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Transportation chief Foxx urges freight railroads to stop using older tank cars

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By Gannett News Service
Wednesday, May 7, 2014, 8:57 p.m.
 

WASHINGTON — Transportation Secretary Anthony Foxx announced on Wednesday that he has signed a nonbinding safety alert urging freight railroads to stop using older DOT-111 rail tank cars to carry crude oil.

The alert was in response to recent derailments that resulted in explosions and fires, including a 105-tanker car “unit” train that derailed in Lynchburg, Va., a week earlier. The derailment of the CSX train en route from North Dakota to Yorktown, Va., forced the evacuation of a 20-block area in the city's downtown after several tank cars exploded.

“We are lucky no one was killed, let alone hurt,” Foxx told members of the Senate Commerce, Science and Transportation Committee at a hearing.

Foxx told the committee that one tanker involved in the Lynchburg derailment was a newer 1232 tanker.

Those tankers are designed to be more resistant to rupture in a derailment. The Lynchburg derailment is under investigation by the National Transportation Safety Board.

Foxx also signed an emergency order on Wednesday requiring rail freight carriers to tell the State Emergency Response Commission in a given state within 30 days how many trains carrying at least 1 million gallons of Bakken crude oil will be traveling through a state on a weekly basis, how many tank cars will carry crude oil and which counties each train will travel through.

States, in turn, are expected to notify local police, fire and other emergency response agencies, and freight rail carriers are expected to assist with that notification.

The Association of American Railroads said its members will “do all they can to comply with the Department of Transportation's emergency order.”

“Freight railroads have for years worked with emergency responders and personnel to educate and inform them about the hazardous materials moving through their communities,” the association said in a press statement.

Among the derailments where tankers ruptured and spilled oil was a February accident in Vandergrift in which 21 cars jumped the tracks. Two of the cars were carrying butane, and 19 were hauling crude oil less volatile than Bakken crude. Four of the derailed tanker cars in Vandergrift leaked more than 3,500 gallons of oil.

In an Oct. 20, 2006, accident in New Brighton, Beaver County, 23 DOT-111 tankers derailed, fell from a bridge, caught fire and released more than 485,000 gallons of ethanol.

“The information helps. It's a good thing,” said Dan Stevens, Westmoreland County Department of Public Safety spokesman. “We can be a little more prepared on days that it comes through but it could be every day.”

Stevens said he supports moving crude by rail as a means for energy independence.

“We need to move crude by rail. We just have to do it in the safest way possible,” he said. “We just have to make sure everyone does the right thing until all of these tankers are replaced.”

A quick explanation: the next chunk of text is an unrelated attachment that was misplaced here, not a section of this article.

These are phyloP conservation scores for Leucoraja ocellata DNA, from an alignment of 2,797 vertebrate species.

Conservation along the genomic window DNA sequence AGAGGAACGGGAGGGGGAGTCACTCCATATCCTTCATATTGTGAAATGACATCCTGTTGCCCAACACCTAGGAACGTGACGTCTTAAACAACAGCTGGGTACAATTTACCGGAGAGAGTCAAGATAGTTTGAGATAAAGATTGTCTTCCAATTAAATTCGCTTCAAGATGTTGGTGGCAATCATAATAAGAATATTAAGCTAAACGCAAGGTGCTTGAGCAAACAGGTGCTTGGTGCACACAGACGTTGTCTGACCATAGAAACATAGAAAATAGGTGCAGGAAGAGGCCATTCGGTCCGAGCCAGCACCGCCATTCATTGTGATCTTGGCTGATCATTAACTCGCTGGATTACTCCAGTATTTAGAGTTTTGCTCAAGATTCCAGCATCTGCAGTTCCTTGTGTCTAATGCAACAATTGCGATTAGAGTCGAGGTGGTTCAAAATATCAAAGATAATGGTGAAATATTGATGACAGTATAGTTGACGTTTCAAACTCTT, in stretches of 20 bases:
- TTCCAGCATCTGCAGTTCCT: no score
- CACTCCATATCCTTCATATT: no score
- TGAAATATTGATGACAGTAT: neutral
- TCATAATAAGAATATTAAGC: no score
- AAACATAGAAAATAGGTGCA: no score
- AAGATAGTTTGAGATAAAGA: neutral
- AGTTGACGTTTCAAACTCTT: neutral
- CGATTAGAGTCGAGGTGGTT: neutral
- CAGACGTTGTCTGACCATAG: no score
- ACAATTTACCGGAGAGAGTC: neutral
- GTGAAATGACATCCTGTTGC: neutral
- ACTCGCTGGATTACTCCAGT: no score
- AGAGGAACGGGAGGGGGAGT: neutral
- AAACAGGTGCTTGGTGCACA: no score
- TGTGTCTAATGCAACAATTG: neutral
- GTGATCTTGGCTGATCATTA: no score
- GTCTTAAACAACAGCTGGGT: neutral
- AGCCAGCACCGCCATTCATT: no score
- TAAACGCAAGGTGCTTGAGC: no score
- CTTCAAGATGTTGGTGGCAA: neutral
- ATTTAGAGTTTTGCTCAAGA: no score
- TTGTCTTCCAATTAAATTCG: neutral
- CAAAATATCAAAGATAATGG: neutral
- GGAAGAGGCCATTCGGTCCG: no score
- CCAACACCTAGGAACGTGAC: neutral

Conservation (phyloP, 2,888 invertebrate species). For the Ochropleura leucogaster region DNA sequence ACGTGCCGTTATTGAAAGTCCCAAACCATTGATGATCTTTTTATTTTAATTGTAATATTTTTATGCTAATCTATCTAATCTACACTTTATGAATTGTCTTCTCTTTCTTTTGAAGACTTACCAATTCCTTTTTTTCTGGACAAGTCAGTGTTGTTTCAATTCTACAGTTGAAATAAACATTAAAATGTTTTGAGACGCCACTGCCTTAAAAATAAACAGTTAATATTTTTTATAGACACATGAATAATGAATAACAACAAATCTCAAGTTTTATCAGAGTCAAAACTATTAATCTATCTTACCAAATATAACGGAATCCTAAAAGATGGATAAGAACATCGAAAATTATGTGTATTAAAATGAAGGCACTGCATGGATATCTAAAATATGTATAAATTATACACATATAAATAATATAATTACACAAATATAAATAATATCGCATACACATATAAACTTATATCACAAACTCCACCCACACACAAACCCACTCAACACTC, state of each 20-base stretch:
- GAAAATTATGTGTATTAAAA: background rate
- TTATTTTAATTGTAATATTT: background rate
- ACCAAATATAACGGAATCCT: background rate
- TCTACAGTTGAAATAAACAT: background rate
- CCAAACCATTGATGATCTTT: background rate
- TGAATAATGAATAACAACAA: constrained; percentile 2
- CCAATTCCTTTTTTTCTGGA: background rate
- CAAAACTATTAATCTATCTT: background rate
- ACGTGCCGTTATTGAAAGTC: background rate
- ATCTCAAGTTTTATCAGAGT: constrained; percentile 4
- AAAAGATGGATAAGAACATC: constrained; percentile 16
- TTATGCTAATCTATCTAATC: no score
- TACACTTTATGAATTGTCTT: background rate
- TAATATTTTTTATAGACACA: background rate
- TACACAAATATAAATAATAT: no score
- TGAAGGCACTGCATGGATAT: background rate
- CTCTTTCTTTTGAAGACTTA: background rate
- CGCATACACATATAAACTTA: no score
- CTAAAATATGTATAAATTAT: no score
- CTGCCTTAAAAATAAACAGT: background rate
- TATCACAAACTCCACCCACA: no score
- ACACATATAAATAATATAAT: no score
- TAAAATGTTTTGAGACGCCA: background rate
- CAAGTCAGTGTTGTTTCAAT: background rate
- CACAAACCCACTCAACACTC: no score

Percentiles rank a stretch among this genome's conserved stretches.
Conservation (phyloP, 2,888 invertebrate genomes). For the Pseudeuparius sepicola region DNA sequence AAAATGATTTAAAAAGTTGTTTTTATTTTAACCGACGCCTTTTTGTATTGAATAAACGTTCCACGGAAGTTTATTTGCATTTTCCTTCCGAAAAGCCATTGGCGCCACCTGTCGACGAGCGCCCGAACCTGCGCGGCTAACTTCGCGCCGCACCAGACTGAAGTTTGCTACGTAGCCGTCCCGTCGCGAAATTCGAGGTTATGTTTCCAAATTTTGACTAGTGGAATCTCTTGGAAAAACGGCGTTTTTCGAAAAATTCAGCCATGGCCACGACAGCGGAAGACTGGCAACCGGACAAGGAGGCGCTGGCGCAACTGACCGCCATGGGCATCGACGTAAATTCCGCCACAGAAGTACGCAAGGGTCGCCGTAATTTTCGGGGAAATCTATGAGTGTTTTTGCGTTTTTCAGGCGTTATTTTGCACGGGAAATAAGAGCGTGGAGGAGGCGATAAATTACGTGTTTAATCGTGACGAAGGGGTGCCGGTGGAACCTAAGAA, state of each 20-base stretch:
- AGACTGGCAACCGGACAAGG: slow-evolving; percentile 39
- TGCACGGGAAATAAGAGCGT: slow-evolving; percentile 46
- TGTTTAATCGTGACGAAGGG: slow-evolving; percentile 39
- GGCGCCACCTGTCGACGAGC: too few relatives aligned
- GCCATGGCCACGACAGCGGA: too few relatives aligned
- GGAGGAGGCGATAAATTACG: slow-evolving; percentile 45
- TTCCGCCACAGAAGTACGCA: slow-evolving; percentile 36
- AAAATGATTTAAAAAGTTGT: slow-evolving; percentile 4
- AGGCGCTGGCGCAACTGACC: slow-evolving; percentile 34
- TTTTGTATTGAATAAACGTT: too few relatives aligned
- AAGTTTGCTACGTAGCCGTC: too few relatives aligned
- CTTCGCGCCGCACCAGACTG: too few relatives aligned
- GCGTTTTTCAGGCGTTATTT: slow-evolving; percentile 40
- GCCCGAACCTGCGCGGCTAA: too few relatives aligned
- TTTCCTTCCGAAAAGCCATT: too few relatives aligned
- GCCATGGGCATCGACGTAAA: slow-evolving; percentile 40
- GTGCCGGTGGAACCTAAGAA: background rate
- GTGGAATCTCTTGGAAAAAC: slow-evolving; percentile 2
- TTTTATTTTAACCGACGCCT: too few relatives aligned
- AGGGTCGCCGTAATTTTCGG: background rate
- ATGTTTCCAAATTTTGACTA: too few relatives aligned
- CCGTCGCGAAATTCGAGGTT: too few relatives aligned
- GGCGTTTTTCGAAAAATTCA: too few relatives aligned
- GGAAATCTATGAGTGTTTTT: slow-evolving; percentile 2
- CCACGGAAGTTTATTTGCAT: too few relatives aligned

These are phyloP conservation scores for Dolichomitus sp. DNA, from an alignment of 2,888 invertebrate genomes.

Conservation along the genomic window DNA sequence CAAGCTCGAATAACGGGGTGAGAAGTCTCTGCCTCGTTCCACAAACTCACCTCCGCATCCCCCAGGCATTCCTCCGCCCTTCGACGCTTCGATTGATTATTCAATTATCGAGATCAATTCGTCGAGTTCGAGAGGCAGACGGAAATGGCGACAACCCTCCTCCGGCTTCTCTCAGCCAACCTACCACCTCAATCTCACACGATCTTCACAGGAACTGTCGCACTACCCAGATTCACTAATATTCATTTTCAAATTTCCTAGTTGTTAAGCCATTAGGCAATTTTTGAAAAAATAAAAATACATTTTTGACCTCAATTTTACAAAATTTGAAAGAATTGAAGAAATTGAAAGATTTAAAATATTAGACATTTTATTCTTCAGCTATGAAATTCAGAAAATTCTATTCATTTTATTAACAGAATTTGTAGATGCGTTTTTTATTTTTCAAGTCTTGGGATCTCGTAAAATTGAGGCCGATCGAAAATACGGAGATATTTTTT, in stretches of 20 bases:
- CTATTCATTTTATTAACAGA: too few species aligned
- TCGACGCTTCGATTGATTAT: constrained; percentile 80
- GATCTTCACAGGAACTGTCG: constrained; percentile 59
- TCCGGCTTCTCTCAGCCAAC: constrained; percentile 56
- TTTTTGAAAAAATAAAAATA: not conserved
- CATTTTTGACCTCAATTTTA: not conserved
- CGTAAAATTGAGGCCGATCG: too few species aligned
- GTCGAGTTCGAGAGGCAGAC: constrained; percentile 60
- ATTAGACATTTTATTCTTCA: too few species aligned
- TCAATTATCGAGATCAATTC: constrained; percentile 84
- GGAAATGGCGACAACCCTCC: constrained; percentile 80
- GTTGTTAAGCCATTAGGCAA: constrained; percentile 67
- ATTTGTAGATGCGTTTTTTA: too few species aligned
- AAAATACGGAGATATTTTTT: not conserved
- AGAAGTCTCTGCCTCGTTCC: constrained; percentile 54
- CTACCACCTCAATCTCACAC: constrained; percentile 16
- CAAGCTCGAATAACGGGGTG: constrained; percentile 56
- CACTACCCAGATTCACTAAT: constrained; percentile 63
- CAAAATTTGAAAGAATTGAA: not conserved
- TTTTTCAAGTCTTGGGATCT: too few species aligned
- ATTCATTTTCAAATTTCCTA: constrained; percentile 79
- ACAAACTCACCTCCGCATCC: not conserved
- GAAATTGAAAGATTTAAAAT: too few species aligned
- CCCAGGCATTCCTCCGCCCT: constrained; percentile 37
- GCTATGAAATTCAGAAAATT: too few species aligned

Most crude oil from the Bakken formation in North Dakota and Montana is being transported to refineries by rail.

Public concern about trains carrying crude oil has increased because many of the rail shipments travel through densely populated areas to coastal refineries in places such as New Jersey and Delaware.

“All across my state, people are having a debate about this issue,” Sen. Maria Cantwell, D-Wash., told Foxx. “The train route goes through every major city in the Northwest. So this a big issue for us.”

Cantwell said a mandatory rule is needed barring DOT-111 tanker cars from carrying crude oil.

Foxx agreed, describing his latest actions as “interim steps” until a final rule is adopted for a new generation of tank cars.

The Transportation Department sent a proposed rule to the White House Office of Management and Budget last week for review.

Sen. Chuck Schumer, D-N.Y., commended Foxx for ordering the notification of local fire, police and emergency services officials.

“A week after I asked him to do it, he's doing it,” Schumer said. “It's easy to do, it doesn't cost much and it could very well save lives.”

Foxx told reporters after the hearing that states will primarily use existing channels of communication in notifying local emergency services agencies.

In New York, there have been four freight rail incidents since December in West Nyack, Cheektowaga, Ulster and Selkirk.

Sen. Kirsten Gillibrand, D-N.Y., issued a statement urging the freight rail industry to follow the DOT alert by starting to immediate phase out DOT-111 tank cars for shipping crude oil.

“But we cannot rely on voluntary industry action alone to protect the safety of New Yorkers, and the administration must finish its work to implement a final rule to permanently ban the shipment of crude oil on DOT-111 cars,” Gillibrand said.

Last month the Canadian government announced it was immediately phasing out 5,000 of the least crash-resistant DOT-111 tank cars not equipped with continuous bottom reinforcement because they are at greater risk of failure in a derailment.

Transport Canada also announced it will require all other DOT-111 railroad tank cars to be retrofitted or phased out in three years.

Trib Total Media contributed to this report.

 

 
 


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